President Obama ordered that all national parks, monuments, and museums be shut down, even national parks that are fully funded by non-profit organizations and receive zero federal dollars for their operations. He also had barricades placed around the National World War II Memorial in Washington, D.C., keeping out the visiting US World War II veteran forces and other visitors who could not get access to the memorial that commemorates the veterans' sacrifices and commitment. On October 8, 2013, the National Mall was opened for a rally to promote the Gang of 8 immigration legislation, which has been called an amnesty bill for illegal immigrants.
5. EPA doesn't have the manpower to unilaterally expand its jurisdiction under the Clean Water Act
EPA has perpetually taken steps to expand its own jurisdiction under the Clean Water Act. The now-withdrawn guidance document and new rule are symptoms of an agency unceasingly trying to broaden its reach and frustrate commerce. Vitter and EPW Republicans have been demanding a whole lot more transparency and to unequivocally withdraw the controversial draft guidance. Read more here.
4. U.S. Sen. Sheldon Whitehouse (D-R.I.) still finds time on the Senate floor to make inaccurate claims about green jobs. (This is a positive, right . . . NOT!)
"There are more jobs now in green energy than in the entire oil and gas industry." - Senator Whitehouse, October 10, 2013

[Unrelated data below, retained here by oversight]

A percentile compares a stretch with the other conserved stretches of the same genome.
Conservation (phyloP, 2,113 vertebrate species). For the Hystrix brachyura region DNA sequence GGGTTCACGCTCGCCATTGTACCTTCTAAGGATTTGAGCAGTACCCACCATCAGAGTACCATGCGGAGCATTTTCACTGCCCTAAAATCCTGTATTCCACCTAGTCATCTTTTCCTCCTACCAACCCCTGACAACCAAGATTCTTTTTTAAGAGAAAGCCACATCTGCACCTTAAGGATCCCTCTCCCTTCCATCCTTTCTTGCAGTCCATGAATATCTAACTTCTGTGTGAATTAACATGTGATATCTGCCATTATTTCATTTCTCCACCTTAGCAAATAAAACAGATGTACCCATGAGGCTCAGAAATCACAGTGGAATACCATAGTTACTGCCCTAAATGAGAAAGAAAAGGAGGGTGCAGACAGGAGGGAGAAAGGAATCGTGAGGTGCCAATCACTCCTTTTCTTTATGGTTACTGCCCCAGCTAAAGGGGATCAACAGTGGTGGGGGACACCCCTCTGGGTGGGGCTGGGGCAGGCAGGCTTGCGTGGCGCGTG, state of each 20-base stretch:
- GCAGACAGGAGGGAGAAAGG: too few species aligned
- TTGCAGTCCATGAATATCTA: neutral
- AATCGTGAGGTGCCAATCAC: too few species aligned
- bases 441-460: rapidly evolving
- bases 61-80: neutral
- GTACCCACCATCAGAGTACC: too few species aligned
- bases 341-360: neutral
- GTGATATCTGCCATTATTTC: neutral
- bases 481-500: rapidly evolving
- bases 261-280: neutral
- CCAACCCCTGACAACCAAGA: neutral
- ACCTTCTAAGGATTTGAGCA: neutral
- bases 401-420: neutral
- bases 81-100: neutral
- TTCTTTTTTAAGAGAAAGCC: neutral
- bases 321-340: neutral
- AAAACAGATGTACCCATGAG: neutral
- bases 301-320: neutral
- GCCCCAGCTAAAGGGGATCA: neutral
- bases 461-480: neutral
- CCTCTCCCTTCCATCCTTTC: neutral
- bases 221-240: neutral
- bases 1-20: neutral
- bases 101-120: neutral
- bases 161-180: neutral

A recent study by the American Petroleum Institute found that as of 2011 the oil and gas industry supports 9.8 million full-time and part-time jobs, while the Bureau of Labor Statistics reported that in 2011 there were only 3.4 million "green" industry supported jobs. Estimates from the National Renewable Energy Laboratory show that the federal government spent approximately $9 billion on green jobs, while only creating 910 new, long-term jobs. This means American taxpayers spent $9.8 million per job. A more thorough analysis of the dubious nature of such claims can be found here.
3. Far-left environmentalists prove themselves hypocrites again: They criticize continuing oil and gas production on federal lands during the shutdown but issue no call to halt wind turbines
"It's disappointing that the public is shut out from national parks but oil companies get to drill in them." - Alex Taurel, Deputy Legislative Director at the League of Conservation Voters
Vitter has repeatedly pointed out the hypocrisy of the Administration pursuing cases involving oil and gas producers, and not wind energy producers. The Administration has taken legal action against oil and gas producers whose operations have resulted in the death of birds. On the other hand, they have failed to pursue action against, and even offered waivers to, the companies who operate wind turbines that kill birds, including bald eagles, on leased federal lands. It was recently reported that "wind turbines kill over 600,000 birds annually."
2. President Obama has a temporary excuse for his stonewalling on FOIA and other transparency demands of the Administration
Currently over 90% of EPA's employees are furloughed. EPW Republicans have focused on the lack of transparency within the Obama Administration, particularly at the EPA, but also at the Treasury Department who have refused to release their involvement in developing a carbon tax.
And the number 1 reason the government shutdown isn't all bad...
1. Richard Windsor has been furloughed-for good!
"Richard Windsor," the now infamous email alias for former EPA Administrator Lisa Jackson, has been touted by the Administration as an example of standard procedure for high level employees. As it would turn out, from 2009 to 2012, EPA awarded ethics certificates to the employee "Richard Windsor" who was also described as a top student in the Agency's ethical-behavior class. Click here to read more.